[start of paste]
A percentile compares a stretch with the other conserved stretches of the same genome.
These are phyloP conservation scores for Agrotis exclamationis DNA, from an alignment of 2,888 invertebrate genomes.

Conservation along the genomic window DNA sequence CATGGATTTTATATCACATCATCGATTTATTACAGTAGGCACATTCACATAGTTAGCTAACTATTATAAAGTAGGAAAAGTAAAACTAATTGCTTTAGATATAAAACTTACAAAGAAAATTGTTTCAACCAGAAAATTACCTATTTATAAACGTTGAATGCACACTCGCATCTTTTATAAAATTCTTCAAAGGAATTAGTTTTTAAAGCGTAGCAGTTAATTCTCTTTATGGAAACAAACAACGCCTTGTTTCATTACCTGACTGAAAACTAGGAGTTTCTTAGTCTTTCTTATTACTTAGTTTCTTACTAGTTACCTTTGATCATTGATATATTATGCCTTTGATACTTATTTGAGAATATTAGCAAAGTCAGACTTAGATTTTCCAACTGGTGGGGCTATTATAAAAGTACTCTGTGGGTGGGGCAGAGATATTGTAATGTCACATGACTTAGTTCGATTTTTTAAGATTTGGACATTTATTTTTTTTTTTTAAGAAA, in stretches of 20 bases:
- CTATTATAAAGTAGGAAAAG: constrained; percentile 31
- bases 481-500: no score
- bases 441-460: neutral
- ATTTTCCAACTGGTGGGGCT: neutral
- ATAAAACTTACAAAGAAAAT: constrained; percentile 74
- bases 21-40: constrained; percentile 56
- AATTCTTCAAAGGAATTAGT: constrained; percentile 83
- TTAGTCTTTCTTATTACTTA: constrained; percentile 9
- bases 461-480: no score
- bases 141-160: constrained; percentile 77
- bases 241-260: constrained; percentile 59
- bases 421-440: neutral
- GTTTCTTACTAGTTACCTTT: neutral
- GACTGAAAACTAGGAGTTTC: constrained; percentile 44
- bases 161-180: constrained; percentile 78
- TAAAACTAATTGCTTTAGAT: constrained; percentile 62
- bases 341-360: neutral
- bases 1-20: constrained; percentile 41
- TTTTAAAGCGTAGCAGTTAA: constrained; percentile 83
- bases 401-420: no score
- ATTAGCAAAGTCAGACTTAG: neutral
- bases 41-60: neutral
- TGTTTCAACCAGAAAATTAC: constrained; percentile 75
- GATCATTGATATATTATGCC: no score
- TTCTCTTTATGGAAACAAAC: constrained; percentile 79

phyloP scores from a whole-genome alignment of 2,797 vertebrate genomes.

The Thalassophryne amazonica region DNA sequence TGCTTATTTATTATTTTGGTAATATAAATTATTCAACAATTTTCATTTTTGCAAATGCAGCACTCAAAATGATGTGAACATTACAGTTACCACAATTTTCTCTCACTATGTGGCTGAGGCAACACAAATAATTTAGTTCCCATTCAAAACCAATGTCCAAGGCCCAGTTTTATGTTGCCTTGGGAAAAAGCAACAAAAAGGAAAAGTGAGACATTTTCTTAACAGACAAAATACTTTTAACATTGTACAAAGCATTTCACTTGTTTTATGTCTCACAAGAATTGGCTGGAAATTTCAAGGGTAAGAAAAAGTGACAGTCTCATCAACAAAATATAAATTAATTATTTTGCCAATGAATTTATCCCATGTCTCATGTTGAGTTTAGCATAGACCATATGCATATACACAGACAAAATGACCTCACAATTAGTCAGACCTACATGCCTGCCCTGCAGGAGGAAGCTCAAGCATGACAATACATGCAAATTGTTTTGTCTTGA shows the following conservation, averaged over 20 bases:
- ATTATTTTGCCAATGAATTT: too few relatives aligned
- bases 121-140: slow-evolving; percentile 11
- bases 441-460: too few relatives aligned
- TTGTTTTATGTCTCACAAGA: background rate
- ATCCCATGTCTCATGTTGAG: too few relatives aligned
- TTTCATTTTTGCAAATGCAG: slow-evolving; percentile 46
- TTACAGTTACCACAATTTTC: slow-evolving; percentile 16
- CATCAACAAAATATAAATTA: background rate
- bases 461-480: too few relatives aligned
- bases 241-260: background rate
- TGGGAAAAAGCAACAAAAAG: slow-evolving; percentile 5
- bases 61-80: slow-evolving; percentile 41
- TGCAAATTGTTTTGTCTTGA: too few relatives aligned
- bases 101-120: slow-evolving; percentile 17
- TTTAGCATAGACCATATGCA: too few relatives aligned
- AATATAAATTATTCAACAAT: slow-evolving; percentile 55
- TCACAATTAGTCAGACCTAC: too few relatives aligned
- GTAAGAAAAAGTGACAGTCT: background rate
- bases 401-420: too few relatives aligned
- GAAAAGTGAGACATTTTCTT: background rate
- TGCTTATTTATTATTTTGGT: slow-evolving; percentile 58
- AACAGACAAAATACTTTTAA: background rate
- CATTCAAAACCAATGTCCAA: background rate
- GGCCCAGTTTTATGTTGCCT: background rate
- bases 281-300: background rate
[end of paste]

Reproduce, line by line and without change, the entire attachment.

A percentile compares a stretch with the other conserved stretches of the same genome.
These are phyloP conservation scores for Agrotis exclamationis DNA, from an alignment of 2,888 invertebrate genomes.

Conservation along the genomic window DNA sequence CATGGATTTTATATCACATCATCGATTTATTACAGTAGGCACATTCACATAGTTAGCTAACTATTATAAAGTAGGAAAAGTAAAACTAATTGCTTTAGATATAAAACTTACAAAGAAAATTGTTTCAACCAGAAAATTACCTATTTATAAACGTTGAATGCACACTCGCATCTTTTATAAAATTCTTCAAAGGAATTAGTTTTTAAAGCGTAGCAGTTAATTCTCTTTATGGAAACAAACAACGCCTTGTTTCATTACCTGACTGAAAACTAGGAGTTTCTTAGTCTTTCTTATTACTTAGTTTCTTACTAGTTACCTTTGATCATTGATATATTATGCCTTTGATACTTATTTGAGAATATTAGCAAAGTCAGACTTAGATTTTCCAACTGGTGGGGCTATTATAAAAGTACTCTGTGGGTGGGGCAGAGATATTGTAATGTCACATGACTTAGTTCGATTTTTTAAGATTTGGACATTTATTTTTTTTTTTTAAGAAA, in stretches of 20 bases:
- CTATTATAAAGTAGGAAAAG: constrained; percentile 31
- bases 481-500: no score
- bases 441-460: neutral
- ATTTTCCAACTGGTGGGGCT: neutral
- ATAAAACTTACAAAGAAAAT: constrained; percentile 74
- bases 21-40: constrained; percentile 56
- AATTCTTCAAAGGAATTAGT: constrained; percentile 83
- TTAGTCTTTCTTATTACTTA: constrained; percentile 9
- bases 461-480: no score
- bases 141-160: constrained; percentile 77
- bases 241-260: constrained; percentile 59
- bases 421-440: neutral
- GTTTCTTACTAGTTACCTTT: neutral
- GACTGAAAACTAGGAGTTTC: constrained; percentile 44
- bases 161-180: constrained; percentile 78
- TAAAACTAATTGCTTTAGAT: constrained; percentile 62
- bases 341-360: neutral
- bases 1-20: constrained; percentile 41
- TTTTAAAGCGTAGCAGTTAA: constrained; percentile 83
- bases 401-420: no score
- ATTAGCAAAGTCAGACTTAG: neutral
- bases 41-60: neutral
- TGTTTCAACCAGAAAATTAC: constrained; percentile 75
- GATCATTGATATATTATGCC: no score
- TTCTCTTTATGGAAACAAAC: constrained; percentile 79

phyloP scores from a whole-genome alignment of 2,797 vertebrate genomes.

The Thalassophryne amazonica region DNA sequence TGCTTATTTATTATTTTGGTAATATAAATTATTCAACAATTTTCATTTTTGCAAATGCAGCACTCAAAATGATGTGAACATTACAGTTACCACAATTTTCTCTCACTATGTGGCTGAGGCAACACAAATAATTTAGTTCCCATTCAAAACCAATGTCCAAGGCCCAGTTTTATGTTGCCTTGGGAAAAAGCAACAAAAAGGAAAAGTGAGACATTTTCTTAACAGACAAAATACTTTTAACATTGTACAAAGCATTTCACTTGTTTTATGTCTCACAAGAATTGGCTGGAAATTTCAAGGGTAAGAAAAAGTGACAGTCTCATCAACAAAATATAAATTAATTATTTTGCCAATGAATTTATCCCATGTCTCATGTTGAGTTTAGCATAGACCATATGCATATACACAGACAAAATGACCTCACAATTAGTCAGACCTACATGCCTGCCCTGCAGGAGGAAGCTCAAGCATGACAATACATGCAAATTGTTTTGTCTTGA shows the following conservation, averaged over 20 bases:
- ATTATTTTGCCAATGAATTT: too few relatives aligned
- bases 121-140: slow-evolving; percentile 11
- bases 441-460: too few relatives aligned
- TTGTTTTATGTCTCACAAGA: background rate
- ATCCCATGTCTCATGTTGAG: too few relatives aligned
- TTTCATTTTTGCAAATGCAG: slow-evolving; percentile 46
- TTACAGTTACCACAATTTTC: slow-evolving; percentile 16
- CATCAACAAAATATAAATTA: background rate
- bases 461-480: too few relatives aligned
- bases 241-260: background rate
- TGGGAAAAAGCAACAAAAAG: slow-evolving; percentile 5
- bases 61-80: slow-evolving; percentile 41
- TGCAAATTGTTTTGTCTTGA: too few relatives aligned
- bases 101-120: slow-evolving; percentile 17
- TTTAGCATAGACCATATGCA: too few relatives aligned
- AATATAAATTATTCAACAAT: slow-evolving; percentile 55
- TCACAATTAGTCAGACCTAC: too few relatives aligned
- GTAAGAAAAAGTGACAGTCT: background rate
- bases 401-420: too few relatives aligned
- GAAAAGTGAGACATTTTCTT: background rate
- TGCTTATTTATTATTTTGGT: slow-evolving; percentile 58
- AACAGACAAAATACTTTTAA: background rate
- CATTCAAAACCAATGTCCAA: background rate
- GGCCCAGTTTTATGTTGCCT: background rate
- bases 281-300: background rate